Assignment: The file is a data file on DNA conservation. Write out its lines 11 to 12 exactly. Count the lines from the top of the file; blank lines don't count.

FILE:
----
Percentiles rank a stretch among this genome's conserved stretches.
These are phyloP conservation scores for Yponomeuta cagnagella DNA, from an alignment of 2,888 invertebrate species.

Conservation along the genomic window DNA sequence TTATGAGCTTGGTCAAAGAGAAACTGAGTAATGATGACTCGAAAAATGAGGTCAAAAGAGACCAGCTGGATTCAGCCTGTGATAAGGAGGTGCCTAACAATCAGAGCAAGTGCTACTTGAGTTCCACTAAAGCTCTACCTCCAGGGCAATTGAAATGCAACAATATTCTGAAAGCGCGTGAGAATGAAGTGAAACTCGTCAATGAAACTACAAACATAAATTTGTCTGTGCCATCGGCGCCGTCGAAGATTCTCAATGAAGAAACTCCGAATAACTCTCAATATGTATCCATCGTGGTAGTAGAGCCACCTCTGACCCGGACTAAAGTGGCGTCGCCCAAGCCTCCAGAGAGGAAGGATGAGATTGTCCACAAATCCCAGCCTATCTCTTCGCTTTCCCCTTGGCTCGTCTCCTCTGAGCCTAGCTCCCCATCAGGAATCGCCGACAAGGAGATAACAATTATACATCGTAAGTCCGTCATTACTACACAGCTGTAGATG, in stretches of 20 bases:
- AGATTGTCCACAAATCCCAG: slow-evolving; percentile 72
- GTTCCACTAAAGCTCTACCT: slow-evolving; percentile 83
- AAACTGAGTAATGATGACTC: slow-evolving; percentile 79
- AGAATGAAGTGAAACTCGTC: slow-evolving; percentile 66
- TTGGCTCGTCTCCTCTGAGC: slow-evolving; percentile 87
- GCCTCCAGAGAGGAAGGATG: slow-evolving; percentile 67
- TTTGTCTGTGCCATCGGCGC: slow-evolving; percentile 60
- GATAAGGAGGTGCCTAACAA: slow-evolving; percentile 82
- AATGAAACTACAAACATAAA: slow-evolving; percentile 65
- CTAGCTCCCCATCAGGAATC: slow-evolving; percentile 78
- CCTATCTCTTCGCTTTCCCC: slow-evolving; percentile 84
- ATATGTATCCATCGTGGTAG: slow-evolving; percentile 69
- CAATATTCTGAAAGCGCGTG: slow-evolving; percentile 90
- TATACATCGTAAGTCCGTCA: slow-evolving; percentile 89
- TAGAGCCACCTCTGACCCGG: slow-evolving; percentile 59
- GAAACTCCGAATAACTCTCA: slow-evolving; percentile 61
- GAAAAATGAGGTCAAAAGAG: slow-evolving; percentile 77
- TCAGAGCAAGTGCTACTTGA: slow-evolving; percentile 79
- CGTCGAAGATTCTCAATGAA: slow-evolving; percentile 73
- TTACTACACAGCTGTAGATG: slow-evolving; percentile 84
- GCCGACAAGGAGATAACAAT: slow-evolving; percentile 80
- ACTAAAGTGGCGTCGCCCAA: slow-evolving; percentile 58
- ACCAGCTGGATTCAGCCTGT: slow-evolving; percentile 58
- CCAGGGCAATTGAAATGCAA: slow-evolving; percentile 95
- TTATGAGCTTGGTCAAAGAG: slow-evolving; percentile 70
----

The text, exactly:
- GATAAGGAGGTGCCTAACAA: slow-evolving; percentile 82
- AATGAAACTACAAACATAAA: slow-evolving; percentile 65